The University of Almeria recalled on World Tuberculosis Day that tuberculosis is the most deadly infectious disease after HIV/AIDS, killing more than 4,000 people worldwide every day, and announced the creation of a working group to try to break its chains of transmission, knowing that it leads to a high number of cases among vulnerable groups.
On 24th March is World Tuberculosis Day, and the University of Almeria has taken advantage of its presence to remind us that this is not the past. Today the control of the disease is very high, and the efforts to combat it have borne fruit, but it is true that this disease continues to kill more than 4,000 people a day. Data provided by the World Health Organisation rank it as the 13th leading cause of death and the most lethal infectious disease worldwide, behind only COVID-19 and HIV/AIDS. In this context, the UAL has announced that it is participating in a project to improve surveillance and control in the province.
The project, led by epidemiologists Silvia Vallejo and Pilar Barroso of the Poniente and Centro regions, is coordinated by epidemiological surveillance and public health staff, and will allow the study. Further studies of the transmission environment defined by genomic epidemiology have not yet been completed. noted. The action plan is based on the realisation that tuberculosis does not affect everyone equally, and is considered a disease of great social significance because it causes a high number of cases among the most vulnerable populations. This is why traditional epidemiological surveillance is insufficient to understand transmission dynamics in complex settings.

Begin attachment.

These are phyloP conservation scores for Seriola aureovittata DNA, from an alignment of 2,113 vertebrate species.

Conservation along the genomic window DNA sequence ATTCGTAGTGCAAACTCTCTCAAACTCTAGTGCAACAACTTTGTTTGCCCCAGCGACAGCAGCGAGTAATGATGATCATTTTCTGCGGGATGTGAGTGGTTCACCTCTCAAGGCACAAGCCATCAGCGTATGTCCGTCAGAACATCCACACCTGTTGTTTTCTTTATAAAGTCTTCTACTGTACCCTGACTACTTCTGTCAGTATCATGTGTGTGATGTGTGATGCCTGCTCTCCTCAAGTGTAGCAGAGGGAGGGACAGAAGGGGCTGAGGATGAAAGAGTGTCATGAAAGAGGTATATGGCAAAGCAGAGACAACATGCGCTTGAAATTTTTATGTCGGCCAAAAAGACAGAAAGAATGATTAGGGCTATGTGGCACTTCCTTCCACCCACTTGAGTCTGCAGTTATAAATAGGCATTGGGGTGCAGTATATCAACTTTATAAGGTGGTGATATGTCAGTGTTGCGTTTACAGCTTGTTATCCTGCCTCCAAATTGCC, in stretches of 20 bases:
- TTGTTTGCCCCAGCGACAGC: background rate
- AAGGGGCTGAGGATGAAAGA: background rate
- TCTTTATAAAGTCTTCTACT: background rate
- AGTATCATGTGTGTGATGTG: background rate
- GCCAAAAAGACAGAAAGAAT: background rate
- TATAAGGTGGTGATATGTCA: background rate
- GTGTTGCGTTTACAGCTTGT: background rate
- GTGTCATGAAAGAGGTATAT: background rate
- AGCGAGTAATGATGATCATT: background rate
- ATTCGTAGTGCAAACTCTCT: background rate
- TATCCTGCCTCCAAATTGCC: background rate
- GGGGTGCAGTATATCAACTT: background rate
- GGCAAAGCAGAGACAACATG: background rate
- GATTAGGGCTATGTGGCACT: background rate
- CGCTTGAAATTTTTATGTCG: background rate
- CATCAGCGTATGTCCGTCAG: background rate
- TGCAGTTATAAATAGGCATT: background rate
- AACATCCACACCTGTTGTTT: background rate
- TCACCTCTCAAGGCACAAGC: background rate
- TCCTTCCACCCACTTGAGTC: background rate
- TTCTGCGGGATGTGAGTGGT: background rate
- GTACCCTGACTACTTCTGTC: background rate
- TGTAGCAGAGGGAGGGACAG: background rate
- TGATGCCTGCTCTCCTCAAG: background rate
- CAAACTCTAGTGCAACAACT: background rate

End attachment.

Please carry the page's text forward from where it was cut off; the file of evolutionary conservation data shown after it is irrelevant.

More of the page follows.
It is therefore imperative to integrate molecular and genomic epidemiological strategies to understand these complex transmission dynamics and to identify more precisely the most relevant contexts in which they occur, thus effectively cutting the transmission chain. The project will be funded by the Andalusian public health system through a call for research and innovation projects in areas such as primary care, regional hospitals and hospitals with high resolution. Its aim is to support R&D&I projects “whose results can be applied and lead to improved health outcomes and/or healthcare efficiency or organisation”.
The United Nations General Assembly designated 24 March as World Tuberculosis Day, an important anniversary for the disease, as the infectious source of the disease’s origin has been identified, paving the way for its diagnosis and treatment. On this day in 1882, German scientist Robert Koch announced to the world that he had discovered a bacterium called Mycobacterium tuberculosis, which turned out to be the cause of a disease that at the time killed. Of seven people worldwide. This year, 2022, the chosen slogan is “Invest to end TB. Let’s save our lives. ”